We’re really getting down to the end here, and I’m still rather nervous about a number of things but I feel like we’re slowly getting the necessities done. Thank you, nesting instinct. I don’t know where I’d be without you. Lying on the couch, probably.
The two things I’m most nervous about right now are:
1) Recognizing I’m in labour when I go into labour
2) Changing our family dynamics
Unfortunately I can’t do much either of those things until the time comes. How do you learn to recognize you’re in labour without actually being in labor, or practice bringing a brand-new baby home to be a part of your family forever? We read about it, we talk about it, we pray about it…and I’m sure everything will work out fine, but there isn’t really anything concrete I can do to ensure that everything runs as smoothly as possible.
I’m kind of happy with our family dynamics right now. Rachel and Miriam get along so well. Miriam never cries, Rachel can’t do anything to her when I’m not looking, they don’t poke each other’s eyes or call each other names. They get along royally.
How long will that last after the baby is born?
How will we handle the transition of adding a child to our home while helping Rachel grow into her role of big sister?
How will we deal with the sibling rivalries in the years to come?
How will I divide my time between two little people without completely letting go of the housework?
Will I remember how to hold an infant? How to nurse an infant? How to calm an infant? Will I have to relearn all of that?
Will I ever have a moment to myself ever again? Ever?
It’s a good thing Karen will be here for the first few months. Thank heaven for Grandmas! (I’m already nervous about what we’ll do after she leaves and how we’ll adjust then. Chronic worrying runs in my family; it’s nothing to worry about—I’m fine).
And then there’s the question of if/when I’ll recognize I’m actually in labour. With Rachel it wasn’t until she was basically crowning, but I didn’t know it and I didn’t want to leave for the hospital because I had to go to the bathroom sooooo bad. Finally we just went in (it was a good thing we did because I was already dilated to a 9) and I remember asking the nurse if I could get up and use the washroom because I felt like I was going to have a bowel movement. She said,
“Honey, that’s not a bowel movement. That’s the baby’s head. You need to be ready to push in just a few minutes.”
Whenever I tell people that they mention how nice it would be to have such a pain-free labour that you didn’t even know you were in labour. And then I laugh at them because labour wasn’t pain-free at all; in fact it was quite painful, but nothing that I wasn’t able to handle, apparently.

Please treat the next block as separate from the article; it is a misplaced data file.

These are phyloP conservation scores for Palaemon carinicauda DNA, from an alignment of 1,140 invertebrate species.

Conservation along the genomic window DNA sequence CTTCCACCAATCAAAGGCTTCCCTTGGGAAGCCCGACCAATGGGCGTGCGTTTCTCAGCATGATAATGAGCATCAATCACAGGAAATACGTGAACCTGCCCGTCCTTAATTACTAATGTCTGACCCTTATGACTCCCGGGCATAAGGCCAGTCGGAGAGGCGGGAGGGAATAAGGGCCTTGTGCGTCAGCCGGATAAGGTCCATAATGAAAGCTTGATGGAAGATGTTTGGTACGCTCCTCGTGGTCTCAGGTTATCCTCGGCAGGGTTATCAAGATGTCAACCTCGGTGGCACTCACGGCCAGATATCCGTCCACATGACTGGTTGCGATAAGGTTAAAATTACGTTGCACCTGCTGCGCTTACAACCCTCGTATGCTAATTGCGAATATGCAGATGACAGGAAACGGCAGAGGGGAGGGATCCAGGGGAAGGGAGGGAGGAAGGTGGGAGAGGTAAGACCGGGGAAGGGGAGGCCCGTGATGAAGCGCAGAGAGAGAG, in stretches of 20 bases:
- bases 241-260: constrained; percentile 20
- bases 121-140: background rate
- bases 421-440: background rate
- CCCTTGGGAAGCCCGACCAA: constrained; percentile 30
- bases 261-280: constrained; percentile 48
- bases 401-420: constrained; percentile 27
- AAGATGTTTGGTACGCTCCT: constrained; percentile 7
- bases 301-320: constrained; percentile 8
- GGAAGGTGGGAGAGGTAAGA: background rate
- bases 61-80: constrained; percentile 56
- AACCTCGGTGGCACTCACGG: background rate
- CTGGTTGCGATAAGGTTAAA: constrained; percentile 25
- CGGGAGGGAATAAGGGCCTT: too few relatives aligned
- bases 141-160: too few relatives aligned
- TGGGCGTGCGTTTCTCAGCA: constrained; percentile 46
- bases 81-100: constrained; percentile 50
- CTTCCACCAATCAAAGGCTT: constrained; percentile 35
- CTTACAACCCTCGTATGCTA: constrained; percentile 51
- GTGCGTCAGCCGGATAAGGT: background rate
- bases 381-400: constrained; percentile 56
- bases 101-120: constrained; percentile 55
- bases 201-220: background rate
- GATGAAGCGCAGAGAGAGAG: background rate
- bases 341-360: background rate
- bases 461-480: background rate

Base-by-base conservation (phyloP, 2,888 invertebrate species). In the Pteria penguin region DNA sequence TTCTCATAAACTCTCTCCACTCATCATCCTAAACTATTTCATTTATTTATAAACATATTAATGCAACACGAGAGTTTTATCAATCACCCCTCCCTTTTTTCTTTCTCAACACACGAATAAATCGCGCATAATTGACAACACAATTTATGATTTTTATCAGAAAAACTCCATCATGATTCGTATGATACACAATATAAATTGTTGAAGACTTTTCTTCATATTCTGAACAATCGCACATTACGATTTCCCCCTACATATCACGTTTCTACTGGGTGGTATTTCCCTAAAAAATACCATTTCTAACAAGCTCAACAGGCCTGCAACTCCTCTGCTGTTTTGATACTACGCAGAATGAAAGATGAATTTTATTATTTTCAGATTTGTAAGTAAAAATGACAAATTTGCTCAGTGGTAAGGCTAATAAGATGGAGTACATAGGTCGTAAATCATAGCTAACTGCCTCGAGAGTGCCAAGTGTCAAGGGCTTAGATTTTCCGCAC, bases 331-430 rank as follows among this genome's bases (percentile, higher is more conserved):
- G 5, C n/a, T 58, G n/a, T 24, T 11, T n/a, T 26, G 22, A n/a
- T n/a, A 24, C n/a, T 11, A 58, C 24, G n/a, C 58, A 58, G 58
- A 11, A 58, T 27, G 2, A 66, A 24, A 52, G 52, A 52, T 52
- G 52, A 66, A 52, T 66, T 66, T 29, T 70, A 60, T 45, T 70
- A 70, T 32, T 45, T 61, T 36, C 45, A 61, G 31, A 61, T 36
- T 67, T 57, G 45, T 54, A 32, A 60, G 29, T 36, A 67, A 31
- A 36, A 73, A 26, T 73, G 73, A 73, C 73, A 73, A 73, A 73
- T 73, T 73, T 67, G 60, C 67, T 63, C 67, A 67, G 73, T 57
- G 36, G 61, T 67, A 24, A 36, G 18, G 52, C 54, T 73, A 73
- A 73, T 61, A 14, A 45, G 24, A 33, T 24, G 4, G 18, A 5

I’ve had a theory about why this is and I just read about my theory in Ina May’s Guide to Childbirth that my friend lent to me (thanks, Jill). I’ll use her words instead of mine:
“One of my sisters taught me that some women come to their first birth with life experience that has prepared them well for putting labour pain into perspective. I had just helped her and her husband with the birth of their first child at home and happened to mention that she had seemed to have an especially easy time for a first birth.
‘I kept waiting for the rushes to get as painful as my period cramps,’ she told me. ‘I used to get cramps so bad that I had to go to bed with them on the first two days.’ A woman who has had a miscarriage or who is used to severe menstrual cramps already has some life training that should help her to give birth without becoming terribly frightened of pain itself.”
--Ina May’s Guide to Childbirth, p. 154-155
When I read that I told Andrew that that was exactly the reason I hadn’t realized I was even in labour yet. I had read that one of the first signs of labour was period-like cramps and I kept waiting and waiting for the contractions to be as bad as my cramps. Eventually they did—and it isn’t that it didn’t hurt, it’s just that I already knew how to handle that kind of pain. And I didn’t even realize I was in labour before the period-like pain started; by then I had been in labour for several hours, I’m sure, since I was almost ready to push when we got to the hospital.
Contractions are actually one of the first ways I know I’m pregnant. I start feeling Braxton Hicks contractions very early on, and although I wouldn’t describe them as painful, they certainly aren’t comfortable. I told Andrew it’s kind of like a charley horse, only there isn’t anything you can do to make it go away. All of a sudden your stomach turns rock-hard and then all of a sudden it stops.
I have several contractions every hour, and I did with Rachel, too. Since I’ve been feeling them for the past, oh, 31 weeks they’re pretty easy to ignore. And since I ignore them it’s going to be hard to notice when they turn into rhythmic, real contractions. I don’t remember having any rhythmic contractions with Rachel because by the time they were painful enough for me to pay attention to them they were coming right on top of each other. We didn’t time them ever because we couldn’t.